Abbas sees ‘no alternative’ to peace talks, boosting hopes they’ll continue

A declaration by Palestinian Authority President Mahmoud Abbas on Thursday that there was “no alternative” to U.S.-brokered peace talks offered new hope that negotiations would not break down because of a standoff over Jewish settlements in the West Bank.

Abbas did not mention the settlement issue in public comments before a meeting with Secretary of State Hillary Rodham Clinton at his office in the West Bank city of Ramallah that came after two days of direct talks between Israeli and Palestinian leaders. U.S. special Middle East envoy George J. Mitchell said the talks had made progress on the settlement issue, but he provided no details.

Aides to Abbas stressed that Palestinian opposition to Israel’s housing construction remains. But the Palestinian leader’s comments marked a change in tone from recent threats to walk out unless Israel extends its 10-month partial construction moratorium on land it seized in the 1967 Middle East War. That moratorium expires later this month.

“We all know that there is no alternative to peace other than negotiations,” Abbas said. “Therefore, there is no choice for us but to continue in these efforts.”

U.S. and Egyptian officials have reportedly renewed a compromise proposal that would extend the Israeli moratorium for three months, during which time the two sides would attempt to agree on permanent borders of an independent Palestinian state. After that, Israel would be free to resume building in settlements that would become part of Israel and would be required to halt expansion on land set aside for the Palestinian state.

The London-based newspaper Asharq al Awsat reported Thursday that Abbas had agreed to that plan.

Clinton told Israel’s Channel 10 television in an interview broadcast late Thursday that it would be “extremely useful” for Israel to extend the partial freeze — even for a limited time.

Israeli officials, who rejected a similar proposal by U.S. officials several weeks ago, cautioned Thursday that they had not agreed to any extension of the moratorium.

Israeli Prime Minister Benjamin Netanyahu, who is under pressure from his right-wing coalition to resume settlement construction, has hinted that he might agree to limit West Bank building to perhaps 2,000 units a year — about the same pace as under his predecessor, Ehud Olmert.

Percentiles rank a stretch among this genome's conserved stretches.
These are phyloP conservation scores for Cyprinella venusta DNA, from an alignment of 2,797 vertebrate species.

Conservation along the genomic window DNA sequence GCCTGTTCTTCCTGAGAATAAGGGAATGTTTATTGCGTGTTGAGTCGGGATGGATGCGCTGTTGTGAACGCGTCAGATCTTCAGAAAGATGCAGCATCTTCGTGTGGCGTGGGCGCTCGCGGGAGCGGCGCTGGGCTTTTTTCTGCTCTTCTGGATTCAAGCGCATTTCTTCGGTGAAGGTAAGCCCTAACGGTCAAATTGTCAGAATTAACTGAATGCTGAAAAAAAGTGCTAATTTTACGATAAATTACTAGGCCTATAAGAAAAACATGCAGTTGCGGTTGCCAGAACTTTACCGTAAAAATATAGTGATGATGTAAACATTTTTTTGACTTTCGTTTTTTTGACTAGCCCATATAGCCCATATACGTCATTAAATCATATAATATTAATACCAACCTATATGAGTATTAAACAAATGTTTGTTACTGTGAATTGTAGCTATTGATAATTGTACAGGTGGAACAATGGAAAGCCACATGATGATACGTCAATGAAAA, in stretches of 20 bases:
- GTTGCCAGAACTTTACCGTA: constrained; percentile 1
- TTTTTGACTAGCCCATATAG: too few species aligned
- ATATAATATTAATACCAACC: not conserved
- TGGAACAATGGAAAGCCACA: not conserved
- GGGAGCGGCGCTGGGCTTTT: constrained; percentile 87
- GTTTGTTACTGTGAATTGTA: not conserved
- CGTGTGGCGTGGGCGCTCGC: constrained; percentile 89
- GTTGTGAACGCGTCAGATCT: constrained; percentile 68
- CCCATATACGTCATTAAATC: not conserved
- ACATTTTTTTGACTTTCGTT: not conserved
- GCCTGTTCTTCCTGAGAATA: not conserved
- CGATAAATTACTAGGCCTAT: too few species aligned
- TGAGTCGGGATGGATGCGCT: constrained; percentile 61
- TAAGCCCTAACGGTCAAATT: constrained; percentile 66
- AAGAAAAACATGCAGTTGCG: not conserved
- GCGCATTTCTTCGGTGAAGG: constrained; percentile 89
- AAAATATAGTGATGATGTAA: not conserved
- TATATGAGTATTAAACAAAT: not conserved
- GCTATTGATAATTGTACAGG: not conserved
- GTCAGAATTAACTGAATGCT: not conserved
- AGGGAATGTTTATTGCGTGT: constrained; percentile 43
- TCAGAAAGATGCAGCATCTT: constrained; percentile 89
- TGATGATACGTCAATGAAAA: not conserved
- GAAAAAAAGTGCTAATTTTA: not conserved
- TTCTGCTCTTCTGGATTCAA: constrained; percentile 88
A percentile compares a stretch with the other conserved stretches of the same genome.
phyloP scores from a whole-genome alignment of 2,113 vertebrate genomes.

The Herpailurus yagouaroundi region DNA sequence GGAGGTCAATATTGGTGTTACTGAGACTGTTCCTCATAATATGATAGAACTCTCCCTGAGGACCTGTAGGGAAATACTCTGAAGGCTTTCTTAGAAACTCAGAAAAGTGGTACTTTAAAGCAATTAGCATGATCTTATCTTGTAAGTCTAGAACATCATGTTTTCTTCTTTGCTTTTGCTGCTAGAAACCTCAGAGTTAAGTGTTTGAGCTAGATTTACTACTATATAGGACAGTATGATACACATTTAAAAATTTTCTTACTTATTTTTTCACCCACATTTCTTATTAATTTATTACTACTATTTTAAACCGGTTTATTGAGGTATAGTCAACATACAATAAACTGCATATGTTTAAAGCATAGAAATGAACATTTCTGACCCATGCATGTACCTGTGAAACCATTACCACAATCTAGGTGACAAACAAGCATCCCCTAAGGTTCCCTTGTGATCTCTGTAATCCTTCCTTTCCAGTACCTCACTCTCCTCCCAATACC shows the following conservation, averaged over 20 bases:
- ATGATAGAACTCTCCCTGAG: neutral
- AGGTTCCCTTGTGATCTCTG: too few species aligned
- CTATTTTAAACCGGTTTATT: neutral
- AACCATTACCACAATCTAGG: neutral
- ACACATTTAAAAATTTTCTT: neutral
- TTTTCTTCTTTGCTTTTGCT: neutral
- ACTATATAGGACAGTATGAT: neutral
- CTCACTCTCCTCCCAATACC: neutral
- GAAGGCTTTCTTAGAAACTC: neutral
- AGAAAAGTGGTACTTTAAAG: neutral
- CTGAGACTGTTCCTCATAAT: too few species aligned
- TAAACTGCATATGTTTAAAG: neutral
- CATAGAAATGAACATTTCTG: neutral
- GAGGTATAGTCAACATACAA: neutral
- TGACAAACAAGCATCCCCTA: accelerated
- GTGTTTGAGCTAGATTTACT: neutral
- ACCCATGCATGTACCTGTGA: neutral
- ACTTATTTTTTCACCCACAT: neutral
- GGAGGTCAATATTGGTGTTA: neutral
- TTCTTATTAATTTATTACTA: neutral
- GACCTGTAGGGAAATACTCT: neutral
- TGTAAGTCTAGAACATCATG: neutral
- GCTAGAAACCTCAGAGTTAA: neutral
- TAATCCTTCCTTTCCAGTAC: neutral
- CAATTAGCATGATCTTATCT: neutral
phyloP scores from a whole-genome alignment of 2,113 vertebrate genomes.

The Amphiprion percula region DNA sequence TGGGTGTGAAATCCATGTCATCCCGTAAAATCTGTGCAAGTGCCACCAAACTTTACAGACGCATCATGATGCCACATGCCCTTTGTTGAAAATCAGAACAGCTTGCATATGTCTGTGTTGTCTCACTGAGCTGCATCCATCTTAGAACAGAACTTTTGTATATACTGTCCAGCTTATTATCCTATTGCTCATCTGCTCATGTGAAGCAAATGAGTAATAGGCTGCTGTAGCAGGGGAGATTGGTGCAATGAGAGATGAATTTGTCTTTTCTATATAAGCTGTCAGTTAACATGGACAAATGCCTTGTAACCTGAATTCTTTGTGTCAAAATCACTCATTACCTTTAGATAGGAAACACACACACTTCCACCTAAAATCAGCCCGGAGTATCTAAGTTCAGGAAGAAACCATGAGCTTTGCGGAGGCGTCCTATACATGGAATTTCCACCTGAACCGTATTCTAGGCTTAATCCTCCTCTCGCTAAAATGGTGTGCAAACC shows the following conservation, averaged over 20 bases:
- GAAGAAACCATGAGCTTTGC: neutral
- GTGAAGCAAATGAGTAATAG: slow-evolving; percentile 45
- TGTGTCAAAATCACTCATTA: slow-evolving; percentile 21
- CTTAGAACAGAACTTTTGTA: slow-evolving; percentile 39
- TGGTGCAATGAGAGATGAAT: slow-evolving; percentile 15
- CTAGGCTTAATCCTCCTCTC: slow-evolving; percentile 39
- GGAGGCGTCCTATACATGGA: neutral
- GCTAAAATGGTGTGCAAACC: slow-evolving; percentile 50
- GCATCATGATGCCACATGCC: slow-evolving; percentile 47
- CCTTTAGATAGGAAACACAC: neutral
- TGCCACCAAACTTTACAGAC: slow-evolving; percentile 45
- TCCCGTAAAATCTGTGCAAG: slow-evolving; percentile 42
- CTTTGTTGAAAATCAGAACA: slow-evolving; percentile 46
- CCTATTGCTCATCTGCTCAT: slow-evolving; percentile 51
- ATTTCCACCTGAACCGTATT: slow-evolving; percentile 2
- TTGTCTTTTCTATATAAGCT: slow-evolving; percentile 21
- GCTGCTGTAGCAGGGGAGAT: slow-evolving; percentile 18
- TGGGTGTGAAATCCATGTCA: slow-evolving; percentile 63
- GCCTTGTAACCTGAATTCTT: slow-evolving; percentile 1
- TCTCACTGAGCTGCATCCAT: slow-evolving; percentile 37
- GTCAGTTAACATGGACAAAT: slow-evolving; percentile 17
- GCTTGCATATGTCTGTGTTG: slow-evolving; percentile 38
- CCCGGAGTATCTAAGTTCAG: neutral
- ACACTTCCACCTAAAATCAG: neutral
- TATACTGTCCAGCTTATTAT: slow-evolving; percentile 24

Abbas’ aides said he may yet decide to abandon the talks. But Abbas has built his career on eschewing violence and embracing negotiations as the only route to statehood. And he is facing strong international pressure to remain at the table.

“At the end of the day, he doesn’t have any other option,” said former Clinton administration negotiator Robert Malley, now Mideast director at the International Crisis Group, a think tank that specializes in conflict resolution. “He’s always thrown his faith into the negotiation process.”

Palestinian threats to quit the talks are puzzling and may reflect the fracture inside the Palestinian Authority over whether to participate in negotiations, Malley said. Many Palestinian leaders advised Abbas to refuse to join direct talks until Israel first agreed to extend the moratorium. Polls indicate that a majority of Palestinians oppose Abbas’ participation in direct talks without a freeze on settlement construction.

“But when they take these strong positions and then walk them back, they end up losing credibility and goodwill at home,” Malley said.

Palestinian analyst Hani Masri said the hard-line Palestinian stance on settlements may be a negotiating tactic to pressure Israel and win concessions from the U.S. or Europe.

Abbas “is trying to get something from this,” he said. “But even if he does not get anything, he is not going to quit.”

It remains unclear whether Israel will reconsider the proposal to extend the moratorium for three months.

“Would Netanyahu’s coalition fall over that? I suspect not,” said David Horovitz, editor of the Jerusalem Post, one of Israel’s major English-language dailies. “But it wouldn’t do his credibility much good and would further antagonize his political right.”

Any progress would be welcome news for the Obama administration. Critics questioned why the administration pushed the two sides toward talks without first ensuring that there was a way to bridge the settlement dispute. U.S. officials gambled that once talks were underway, pressure would be too high for either side to walk out.

“It looked like high-wire diplomacy, but it may end up that calculation may be right,” Malley said. “Now the cost of failure for all three is too high.”

Times staff writer Paul Richter and special correspondent Maher Abukhater in Ramallah contributed to this report.